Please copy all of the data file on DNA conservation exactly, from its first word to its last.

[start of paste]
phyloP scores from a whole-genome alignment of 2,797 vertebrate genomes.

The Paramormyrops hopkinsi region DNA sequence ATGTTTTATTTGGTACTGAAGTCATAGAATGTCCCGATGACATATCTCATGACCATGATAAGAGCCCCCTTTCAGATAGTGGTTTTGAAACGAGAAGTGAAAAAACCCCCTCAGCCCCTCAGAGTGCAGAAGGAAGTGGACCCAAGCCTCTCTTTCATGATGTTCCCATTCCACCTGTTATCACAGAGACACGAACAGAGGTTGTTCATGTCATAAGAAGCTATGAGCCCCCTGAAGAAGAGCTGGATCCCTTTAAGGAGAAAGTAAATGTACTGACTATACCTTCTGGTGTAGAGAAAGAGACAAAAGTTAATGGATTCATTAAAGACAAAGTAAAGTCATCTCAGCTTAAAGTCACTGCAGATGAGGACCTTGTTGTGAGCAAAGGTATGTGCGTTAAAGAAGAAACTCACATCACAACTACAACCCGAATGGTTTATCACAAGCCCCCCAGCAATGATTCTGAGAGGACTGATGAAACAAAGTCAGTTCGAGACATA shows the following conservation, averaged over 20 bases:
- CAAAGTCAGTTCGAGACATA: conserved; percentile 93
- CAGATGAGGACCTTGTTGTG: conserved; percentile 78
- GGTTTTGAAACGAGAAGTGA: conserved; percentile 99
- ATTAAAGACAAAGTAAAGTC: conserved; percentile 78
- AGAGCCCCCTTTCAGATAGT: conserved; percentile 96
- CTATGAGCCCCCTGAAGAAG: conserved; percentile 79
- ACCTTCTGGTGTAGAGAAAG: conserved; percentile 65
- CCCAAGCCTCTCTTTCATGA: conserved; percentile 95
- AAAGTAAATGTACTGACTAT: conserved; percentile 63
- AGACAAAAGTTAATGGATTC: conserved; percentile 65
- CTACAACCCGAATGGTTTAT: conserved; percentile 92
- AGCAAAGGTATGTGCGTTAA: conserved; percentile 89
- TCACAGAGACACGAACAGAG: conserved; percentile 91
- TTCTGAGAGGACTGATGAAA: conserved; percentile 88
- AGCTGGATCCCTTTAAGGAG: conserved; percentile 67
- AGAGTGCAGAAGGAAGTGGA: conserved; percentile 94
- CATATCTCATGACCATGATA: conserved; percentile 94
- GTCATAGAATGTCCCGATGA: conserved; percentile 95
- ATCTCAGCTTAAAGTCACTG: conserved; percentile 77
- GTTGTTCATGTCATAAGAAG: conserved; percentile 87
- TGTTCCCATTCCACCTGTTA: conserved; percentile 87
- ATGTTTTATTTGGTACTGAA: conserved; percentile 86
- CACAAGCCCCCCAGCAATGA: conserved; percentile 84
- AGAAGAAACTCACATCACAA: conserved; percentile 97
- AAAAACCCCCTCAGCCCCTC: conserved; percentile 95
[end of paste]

phyloP scores from a whole-genome alignment of 2,797 vertebrate genomes.

The Paramormyrops hopkinsi region DNA sequence ATGTTTTATTTGGTACTGAAGTCATAGAATGTCCCGATGACATATCTCATGACCATGATAAGAGCCCCCTTTCAGATAGTGGTTTTGAAACGAGAAGTGAAAAAACCCCCTCAGCCCCTCAGAGTGCAGAAGGAAGTGGACCCAAGCCTCTCTTTCATGATGTTCCCATTCCACCTGTTATCACAGAGACACGAACAGAGGTTGTTCATGTCATAAGAAGCTATGAGCCCCCTGAAGAAGAGCTGGATCCCTTTAAGGAGAAAGTAAATGTACTGACTATACCTTCTGGTGTAGAGAAAGAGACAAAAGTTAATGGATTCATTAAAGACAAAGTAAAGTCATCTCAGCTTAAAGTCACTGCAGATGAGGACCTTGTTGTGAGCAAAGGTATGTGCGTTAAAGAAGAAACTCACATCACAACTACAACCCGAATGGTTTATCACAAGCCCCCCAGCAATGATTCTGAGAGGACTGATGAAACAAAGTCAGTTCGAGACATA shows the following conservation, averaged over 20 bases:
- CAAAGTCAGTTCGAGACATA: conserved; percentile 93
- CAGATGAGGACCTTGTTGTG: conserved; percentile 78
- GGTTTTGAAACGAGAAGTGA: conserved; percentile 99
- ATTAAAGACAAAGTAAAGTC: conserved; percentile 78
- AGAGCCCCCTTTCAGATAGT: conserved; percentile 96
- CTATGAGCCCCCTGAAGAAG: conserved; percentile 79
- ACCTTCTGGTGTAGAGAAAG: conserved; percentile 65
- CCCAAGCCTCTCTTTCATGA: conserved; percentile 95
- AAAGTAAATGTACTGACTAT: conserved; percentile 63
- AGACAAAAGTTAATGGATTC: conserved; percentile 65
- CTACAACCCGAATGGTTTAT: conserved; percentile 92
- AGCAAAGGTATGTGCGTTAA: conserved; percentile 89
- TCACAGAGACACGAACAGAG: conserved; percentile 91
- TTCTGAGAGGACTGATGAAA: conserved; percentile 88
- AGCTGGATCCCTTTAAGGAG: conserved; percentile 67
- AGAGTGCAGAAGGAAGTGGA: conserved; percentile 94
- CATATCTCATGACCATGATA: conserved; percentile 94
- GTCATAGAATGTCCCGATGA: conserved; percentile 95
- ATCTCAGCTTAAAGTCACTG: conserved; percentile 77
- GTTGTTCATGTCATAAGAAG: conserved; percentile 87
- TGTTCCCATTCCACCTGTTA: conserved; percentile 87
- ATGTTTTATTTGGTACTGAA: conserved; percentile 86
- CACAAGCCCCCCAGCAATGA: conserved; percentile 84
- AGAAGAAACTCACATCACAA: conserved; percentile 97
- AAAAACCCCCTCAGCCCCTC: conserved; percentile 95